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Missouri asks Supreme Court to revive state law barring local police from helping to enforce federal gun laws

By Ariane de Vogue and Devan Cole, CNN

(CNN) — Missouri asked the Supreme Court on Thursday to revive its controversial law that prohibits local law enforcement from helping federal officials enforce certain federal gun laws.

The Second Amendment Preservation Act imposes up to $50,000 in penalties for assisting with the enforcement of federal laws that the state’s General Assembly believes may be unconstitutional.

The US Justice Department challenged the 2021 law, arguing it is preempted by federal law under the Supremacy Clause of the Constitution. A district court judge, siding with the Biden administration, blocked the law in March. A federal appeals court declined to put that ruling on hold, prompting Missouri Attorney General Andrew Bailey to come to the Supreme Court.

In an emergency application filed Thursday, Bailey argued the law should be reinstated pending appeal and that the United States does not have the “standing,” or legal injury necessary, to bring the lawsuit.

“State governments cutting off state resources for federal enforcement is not an injury; it is a feature of a State’s settled Tenth Amendment authority,” Bailey told the justices.

In a 24-page decision in March, US District Judge Brian Wimes ruled that the law is “invalidated as unconstitutional in its entirety.”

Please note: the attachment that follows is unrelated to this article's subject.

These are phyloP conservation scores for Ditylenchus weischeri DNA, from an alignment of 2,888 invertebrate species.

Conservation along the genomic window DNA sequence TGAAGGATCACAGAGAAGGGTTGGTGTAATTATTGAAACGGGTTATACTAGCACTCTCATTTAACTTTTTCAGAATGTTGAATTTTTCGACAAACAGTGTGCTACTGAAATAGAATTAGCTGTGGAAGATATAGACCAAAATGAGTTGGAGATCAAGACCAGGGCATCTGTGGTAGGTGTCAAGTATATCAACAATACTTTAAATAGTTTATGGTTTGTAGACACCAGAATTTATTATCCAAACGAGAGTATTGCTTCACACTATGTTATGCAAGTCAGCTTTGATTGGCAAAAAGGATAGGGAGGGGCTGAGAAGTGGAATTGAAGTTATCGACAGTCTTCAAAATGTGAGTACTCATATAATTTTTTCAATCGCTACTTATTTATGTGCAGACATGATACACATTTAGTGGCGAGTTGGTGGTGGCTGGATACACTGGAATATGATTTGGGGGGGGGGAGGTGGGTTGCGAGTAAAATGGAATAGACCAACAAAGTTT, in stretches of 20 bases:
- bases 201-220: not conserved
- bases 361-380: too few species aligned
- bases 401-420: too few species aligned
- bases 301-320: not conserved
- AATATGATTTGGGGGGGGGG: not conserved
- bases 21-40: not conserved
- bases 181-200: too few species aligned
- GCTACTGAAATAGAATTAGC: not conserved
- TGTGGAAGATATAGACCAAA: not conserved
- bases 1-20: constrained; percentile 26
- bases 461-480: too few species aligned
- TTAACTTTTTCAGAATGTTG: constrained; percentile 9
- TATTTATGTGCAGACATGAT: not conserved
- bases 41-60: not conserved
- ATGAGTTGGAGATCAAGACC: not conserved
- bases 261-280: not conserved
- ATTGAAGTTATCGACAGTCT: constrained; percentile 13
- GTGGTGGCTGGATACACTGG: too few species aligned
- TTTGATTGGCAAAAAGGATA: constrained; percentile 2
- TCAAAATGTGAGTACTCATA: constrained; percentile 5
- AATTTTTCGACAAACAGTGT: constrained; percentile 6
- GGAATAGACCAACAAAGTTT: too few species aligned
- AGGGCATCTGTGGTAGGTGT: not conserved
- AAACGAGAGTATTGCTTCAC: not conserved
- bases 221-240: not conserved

The law’s “practical effects are counterintuitive to its stated purpose,” added Wimes, a Barack Obama nominee. “While purporting to protect citizens, SAPA exposes citizens to greater harm by interfering with the Federal Government’s ability to enforce lawfully enacted firearms regulations designed by Congress for the purpose of protecting citizens within the limits of the Constitution.”

The law does allow state agencies to assist with enforcement of federal laws that have state analogues, such as those involving felony crimes.

US law enforcement officials previously told CNN that federal agents have encountered a number of issues in the state since the law went into effect because local authorities were worried about potentially violating it.

The Supreme Court asked for a response from the Biden administration by next Tuesday.

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